Diffusing Difficult Conversations at Work
Wednesday, May 08, 2013
|Fighting is okay in a select few work environments.|
Herky's suggestion to dealing with these delicate situations was both simple and elegant. Rather than butting heads, or agreeing to disagree and having tension build up, he suggested diffusing the conversation with a quick question:
"How is that working out for you?"
It's an easy question to ask, solicits the other person's opinion and opens the door for further evaluation of the topic being discussed. Brilliant.
This got me thinking, what are some other quick lines that can help release tension and build discussion in the workplace.
I have a tendency to be fairly obstinate when dealing with differences of opinion at work or in my personal life. I think I am being "matter of fact" or "rational", but others have told me many times that it comes off as being slightly condescending. I am always amazed at people who can navigate through difficult conversations, arguments and debates by posing the right questions at the right time. Similar to Herky's suggestion, these questions lead to constructive dialog and build positive relationships.
So I thought I might do some quick research and try to find other quick and easy ways to turn difficult conversations into meaningful encounters. Here is what I found:
Ask questions! It is the best way to understand where the other person is coming from. Some ideas:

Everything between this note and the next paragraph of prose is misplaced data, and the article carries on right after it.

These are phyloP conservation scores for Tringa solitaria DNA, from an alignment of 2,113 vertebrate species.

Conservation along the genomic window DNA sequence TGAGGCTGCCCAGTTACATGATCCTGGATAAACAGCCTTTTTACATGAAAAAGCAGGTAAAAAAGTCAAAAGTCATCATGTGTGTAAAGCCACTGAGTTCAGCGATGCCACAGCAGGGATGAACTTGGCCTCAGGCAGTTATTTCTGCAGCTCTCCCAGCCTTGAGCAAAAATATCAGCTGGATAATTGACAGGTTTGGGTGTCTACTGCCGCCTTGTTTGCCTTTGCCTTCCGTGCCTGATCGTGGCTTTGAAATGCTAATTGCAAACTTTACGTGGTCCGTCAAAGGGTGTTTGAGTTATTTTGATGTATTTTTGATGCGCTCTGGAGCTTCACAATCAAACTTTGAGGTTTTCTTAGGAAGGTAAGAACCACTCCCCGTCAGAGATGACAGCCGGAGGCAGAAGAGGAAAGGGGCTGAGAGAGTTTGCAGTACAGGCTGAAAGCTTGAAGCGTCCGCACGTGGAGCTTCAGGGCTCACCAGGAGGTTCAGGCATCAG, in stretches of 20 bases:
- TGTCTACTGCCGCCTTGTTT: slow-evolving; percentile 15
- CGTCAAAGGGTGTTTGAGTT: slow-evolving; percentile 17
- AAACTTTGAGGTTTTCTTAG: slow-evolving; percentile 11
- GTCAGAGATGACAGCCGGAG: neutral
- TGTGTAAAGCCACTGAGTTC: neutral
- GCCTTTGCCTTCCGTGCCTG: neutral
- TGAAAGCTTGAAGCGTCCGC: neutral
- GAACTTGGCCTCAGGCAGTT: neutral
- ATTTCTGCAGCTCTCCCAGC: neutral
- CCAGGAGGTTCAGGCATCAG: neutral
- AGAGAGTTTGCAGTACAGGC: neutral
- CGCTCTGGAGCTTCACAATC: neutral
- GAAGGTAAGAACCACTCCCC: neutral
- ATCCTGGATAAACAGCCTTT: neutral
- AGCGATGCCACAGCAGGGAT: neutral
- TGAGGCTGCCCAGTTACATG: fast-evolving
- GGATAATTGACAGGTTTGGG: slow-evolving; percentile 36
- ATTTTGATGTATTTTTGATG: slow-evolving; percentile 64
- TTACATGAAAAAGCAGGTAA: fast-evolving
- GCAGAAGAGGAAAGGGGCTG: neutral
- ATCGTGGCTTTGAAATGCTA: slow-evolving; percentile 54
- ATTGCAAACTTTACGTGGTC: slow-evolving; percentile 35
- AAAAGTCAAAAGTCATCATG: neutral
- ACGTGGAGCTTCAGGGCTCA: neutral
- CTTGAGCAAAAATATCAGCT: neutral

- Can you tell in more detail why this is important to you?
- What caused you to see this as a problem?
- Is there something I can do to help you with this then?
- Is the best you can do? (A Steve Jobs favourite)
- What do you suggest to stop this from happening again?
- What do you think?
- Why do you think this is a good idea?
- What do you need from me?
- What do you want to happen? What do you need to make it happen?
- What else? Do you have any more thoughts on this? Can you think of anything else?
- What would you say if...?
Obviously, sincerity is key to any meaningful conversation. Asking a question in a degrading way, like is that the BEST that YOU can do, can have a totally different impact than asking in a way that encourages honest feedback.
Do you have any suggestions for quick questions or statements to navigate tough conversations? Let us know in the comments!